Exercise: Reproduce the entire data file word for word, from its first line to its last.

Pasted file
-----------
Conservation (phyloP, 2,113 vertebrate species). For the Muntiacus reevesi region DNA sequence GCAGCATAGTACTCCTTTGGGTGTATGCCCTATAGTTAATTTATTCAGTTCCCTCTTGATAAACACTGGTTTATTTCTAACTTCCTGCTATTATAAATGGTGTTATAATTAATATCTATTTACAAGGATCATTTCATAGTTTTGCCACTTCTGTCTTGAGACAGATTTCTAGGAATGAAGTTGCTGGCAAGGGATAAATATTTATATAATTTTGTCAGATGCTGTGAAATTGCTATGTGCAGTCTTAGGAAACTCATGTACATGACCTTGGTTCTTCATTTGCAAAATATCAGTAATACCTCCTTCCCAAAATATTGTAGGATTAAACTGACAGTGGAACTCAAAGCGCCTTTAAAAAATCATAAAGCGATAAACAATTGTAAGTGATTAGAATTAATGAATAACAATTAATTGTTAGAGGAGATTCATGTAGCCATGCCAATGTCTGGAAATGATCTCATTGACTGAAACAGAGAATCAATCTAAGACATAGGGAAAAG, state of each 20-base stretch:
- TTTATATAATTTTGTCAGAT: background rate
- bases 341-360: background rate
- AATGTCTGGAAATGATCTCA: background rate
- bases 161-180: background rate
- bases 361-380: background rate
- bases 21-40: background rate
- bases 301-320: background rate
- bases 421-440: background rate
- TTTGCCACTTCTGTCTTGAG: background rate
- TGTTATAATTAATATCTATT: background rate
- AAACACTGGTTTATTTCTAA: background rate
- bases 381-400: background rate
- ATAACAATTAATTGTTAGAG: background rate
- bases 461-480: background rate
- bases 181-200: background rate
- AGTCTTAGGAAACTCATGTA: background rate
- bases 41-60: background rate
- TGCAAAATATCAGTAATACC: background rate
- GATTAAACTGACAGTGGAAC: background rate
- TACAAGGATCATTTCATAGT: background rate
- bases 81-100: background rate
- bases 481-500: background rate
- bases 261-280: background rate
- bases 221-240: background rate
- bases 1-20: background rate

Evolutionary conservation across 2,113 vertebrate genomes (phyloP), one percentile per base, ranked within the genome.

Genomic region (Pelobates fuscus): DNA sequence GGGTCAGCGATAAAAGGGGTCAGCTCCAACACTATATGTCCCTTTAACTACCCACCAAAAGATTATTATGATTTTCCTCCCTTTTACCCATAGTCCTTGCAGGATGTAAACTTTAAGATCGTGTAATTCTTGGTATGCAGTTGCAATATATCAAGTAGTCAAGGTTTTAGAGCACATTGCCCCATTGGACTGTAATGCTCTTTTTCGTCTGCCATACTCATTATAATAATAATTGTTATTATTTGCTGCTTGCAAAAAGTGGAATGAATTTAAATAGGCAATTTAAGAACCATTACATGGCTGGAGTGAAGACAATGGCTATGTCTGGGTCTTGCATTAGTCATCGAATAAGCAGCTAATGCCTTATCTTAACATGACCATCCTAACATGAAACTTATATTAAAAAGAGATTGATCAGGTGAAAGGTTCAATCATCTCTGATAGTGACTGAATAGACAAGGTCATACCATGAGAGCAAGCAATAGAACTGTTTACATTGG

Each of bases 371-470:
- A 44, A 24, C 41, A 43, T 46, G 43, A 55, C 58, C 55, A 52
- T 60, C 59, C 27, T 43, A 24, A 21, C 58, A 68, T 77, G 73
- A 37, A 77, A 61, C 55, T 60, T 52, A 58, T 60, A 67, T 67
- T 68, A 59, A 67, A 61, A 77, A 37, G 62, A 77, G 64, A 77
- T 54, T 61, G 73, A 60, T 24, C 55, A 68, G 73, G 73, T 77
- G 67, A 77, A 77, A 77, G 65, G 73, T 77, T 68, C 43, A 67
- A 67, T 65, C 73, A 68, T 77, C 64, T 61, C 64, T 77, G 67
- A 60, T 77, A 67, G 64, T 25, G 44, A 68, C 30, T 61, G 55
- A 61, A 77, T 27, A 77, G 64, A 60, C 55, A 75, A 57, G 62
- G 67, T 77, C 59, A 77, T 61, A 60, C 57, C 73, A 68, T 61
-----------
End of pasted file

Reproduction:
Conservation (phyloP, 2,113 vertebrate species). For the Muntiacus reevesi region DNA sequence GCAGCATAGTACTCCTTTGGGTGTATGCCCTATAGTTAATTTATTCAGTTCCCTCTTGATAAACACTGGTTTATTTCTAACTTCCTGCTATTATAAATGGTGTTATAATTAATATCTATTTACAAGGATCATTTCATAGTTTTGCCACTTCTGTCTTGAGACAGATTTCTAGGAATGAAGTTGCTGGCAAGGGATAAATATTTATATAATTTTGTCAGATGCTGTGAAATTGCTATGTGCAGTCTTAGGAAACTCATGTACATGACCTTGGTTCTTCATTTGCAAAATATCAGTAATACCTCCTTCCCAAAATATTGTAGGATTAAACTGACAGTGGAACTCAAAGCGCCTTTAAAAAATCATAAAGCGATAAACAATTGTAAGTGATTAGAATTAATGAATAACAATTAATTGTTAGAGGAGATTCATGTAGCCATGCCAATGTCTGGAAATGATCTCATTGACTGAAACAGAGAATCAATCTAAGACATAGGGAAAAG, state of each 20-base stretch:
- TTTATATAATTTTGTCAGAT: background rate
- bases 341-360: background rate
- AATGTCTGGAAATGATCTCA: background rate
- bases 161-180: background rate
- bases 361-380: background rate
- bases 21-40: background rate
- bases 301-320: background rate
- bases 421-440: background rate
- TTTGCCACTTCTGTCTTGAG: background rate
- TGTTATAATTAATATCTATT: background rate
- AAACACTGGTTTATTTCTAA: background rate
- bases 381-400: background rate
- ATAACAATTAATTGTTAGAG: background rate
- bases 461-480: background rate
- bases 181-200: background rate
- AGTCTTAGGAAACTCATGTA: background rate
- bases 41-60: background rate
- TGCAAAATATCAGTAATACC: background rate
- GATTAAACTGACAGTGGAAC: background rate
- TACAAGGATCATTTCATAGT: background rate
- bases 81-100: background rate
- bases 481-500: background rate
- bases 261-280: background rate
- bases 221-240: background rate
- bases 1-20: background rate

Evolutionary conservation across 2,113 vertebrate genomes (phyloP), one percentile per base, ranked within the genome.

Genomic region (Pelobates fuscus): DNA sequence GGGTCAGCGATAAAAGGGGTCAGCTCCAACACTATATGTCCCTTTAACTACCCACCAAAAGATTATTATGATTTTCCTCCCTTTTACCCATAGTCCTTGCAGGATGTAAACTTTAAGATCGTGTAATTCTTGGTATGCAGTTGCAATATATCAAGTAGTCAAGGTTTTAGAGCACATTGCCCCATTGGACTGTAATGCTCTTTTTCGTCTGCCATACTCATTATAATAATAATTGTTATTATTTGCTGCTTGCAAAAAGTGGAATGAATTTAAATAGGCAATTTAAGAACCATTACATGGCTGGAGTGAAGACAATGGCTATGTCTGGGTCTTGCATTAGTCATCGAATAAGCAGCTAATGCCTTATCTTAACATGACCATCCTAACATGAAACTTATATTAAAAAGAGATTGATCAGGTGAAAGGTTCAATCATCTCTGATAGTGACTGAATAGACAAGGTCATACCATGAGAGCAAGCAATAGAACTGTTTACATTGG

Each of bases 371-470:
- A 44, A 24, C 41, A 43, T 46, G 43, A 55, C 58, C 55, A 52
- T 60, C 59, C 27, T 43, A 24, A 21, C 58, A 68, T 77, G 73
- A 37, A 77, A 61, C 55, T 60, T 52, A 58, T 60, A 67, T 67
- T 68, A 59, A 67, A 61, A 77, A 37, G 62, A 77, G 64, A 77
- T 54, T 61, G 73, A 60, T 24, C 55, A 68, G 73, G 73, T 77
- G 67, A 77, A 77, A 77, G 65, G 73, T 77, T 68, C 43, A 67
- A 67, T 65, C 73, A 68, T 77, C 64, T 61, C 64, T 77, G 67
- A 60, T 77, A 67, G 64, T 25, G 44, A 68, C 30, T 61, G 55
- A 61, A 77, T 27, A 77, G 64, A 60, C 55, A 75, A 57, G 62
- G 67, T 77, C 59, A 77, T 61, A 60, C 57, C 73, A 68, T 61